After a year, negotiations between the developers and the advisory committee broke off in March, with each side accusing the other of being less than truthful.
"People felt like we were wasting our time, that the group was being co-opted," Burke said.
Developers argue that the project, which would be built over 30 years, provides for a transportation system that should ease traffic problems.
"No piece of ground in the country has potential for transit that this property has," said Denton Kent, executive director of Alexandria 20/20, noting that the site includes an existing Metro station. Kent, a former deputy county executive for planning and development in Fairfax County, said two Metro stations -- paid for by his firm -- are planned for Potomac Yard.
Residents and developers are awaiting a transportation impact study expected to be released this fall.
Howard Middleton, a lawyer representing 20/20 and a former deputy city attorney in Alexandria, said the firm hopes for a "truly community development" by one developer over an extended period of time, rather than piecemeal construction.
The areas along Route 1 and the George Washington Memorial Parkway, the two main gateways into the city, have long been the site of controversy.
In 1987, the developers of Potomac Greens filed an application for a development, but they withdrew the request after a tumultuous hearing in which residents raised concerns about potential traffic jams on the George Washington Parkway. The developers submitted another plan, which the city rejected.
The developers sued in federal court, alleging that the city's action was illegal. The suit was later dropped, with the option that the developers could file it again within two years.
City officials had hoped that an environmental impact study would be completed before the deadline. The study was not completed, and the $50 million suit was filed once more last January. Potomac Greens officials submitted a third proposal in 1988, but it has not been considered by the city Planning Commission.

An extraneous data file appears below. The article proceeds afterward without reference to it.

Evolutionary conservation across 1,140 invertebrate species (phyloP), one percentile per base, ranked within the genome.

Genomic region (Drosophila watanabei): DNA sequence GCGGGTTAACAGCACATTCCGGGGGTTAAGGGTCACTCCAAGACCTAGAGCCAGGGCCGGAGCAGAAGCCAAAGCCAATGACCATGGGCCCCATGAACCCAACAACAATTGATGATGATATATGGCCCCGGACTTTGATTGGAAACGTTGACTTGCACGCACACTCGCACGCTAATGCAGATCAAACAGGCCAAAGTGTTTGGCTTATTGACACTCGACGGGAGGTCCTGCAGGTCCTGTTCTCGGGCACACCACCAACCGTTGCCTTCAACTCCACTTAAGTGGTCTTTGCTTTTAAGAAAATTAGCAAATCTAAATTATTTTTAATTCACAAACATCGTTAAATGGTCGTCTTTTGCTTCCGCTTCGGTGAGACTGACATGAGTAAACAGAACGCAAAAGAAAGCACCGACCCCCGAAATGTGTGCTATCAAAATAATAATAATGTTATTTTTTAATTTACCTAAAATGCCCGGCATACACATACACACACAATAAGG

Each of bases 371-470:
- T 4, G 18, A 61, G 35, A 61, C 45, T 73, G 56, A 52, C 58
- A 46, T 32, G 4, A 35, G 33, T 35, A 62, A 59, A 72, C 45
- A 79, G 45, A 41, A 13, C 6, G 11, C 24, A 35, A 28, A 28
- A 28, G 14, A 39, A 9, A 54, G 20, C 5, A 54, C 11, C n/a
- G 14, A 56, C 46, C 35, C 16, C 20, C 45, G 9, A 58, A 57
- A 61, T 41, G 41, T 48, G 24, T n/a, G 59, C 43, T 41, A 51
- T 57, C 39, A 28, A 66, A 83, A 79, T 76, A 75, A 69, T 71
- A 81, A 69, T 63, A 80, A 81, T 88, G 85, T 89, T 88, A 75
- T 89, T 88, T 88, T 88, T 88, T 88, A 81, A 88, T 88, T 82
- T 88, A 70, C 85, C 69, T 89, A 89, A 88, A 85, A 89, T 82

Potomac Greens developers declined to be interviewed. But residents were eager to talk about their fears about the project.
"Over the years Alexandria has been a 15-square-mile residential community," said Ellen Pickering, a board member of Save the George Washington Memorial Parkway, a group that fought the Potomac Greens project from its inception. "To try to tip the balance toward commercial and office space goes against everything . . . that is the flavor of Alexandria."
The civic activism that grew out of the debate over Potomac Greens has now evolved further. Until now, local civic associations generally took positions on issues of concern to their areas, but did not take stands on political candidates.
That was changed by the formation of a group called No Gridlock, a citywide citizens coalition opposed to large-scale development, said John H. Sullivan, who is on the group's steering committee.
Burke, who is president of No Gridlock, said the group likely will endorse candidates and may even field candidates of its own. The organization also may develop a report card on how council members vote on development issues.
"If they approve anything close to 12 million feet," Burke said, "I think the people will throw them all out."
No Gridlock "augurs a more negative attitude that we have not seen in the city," 20/20 attorney Middleton said. " . . . A minority is seeking a destructive process."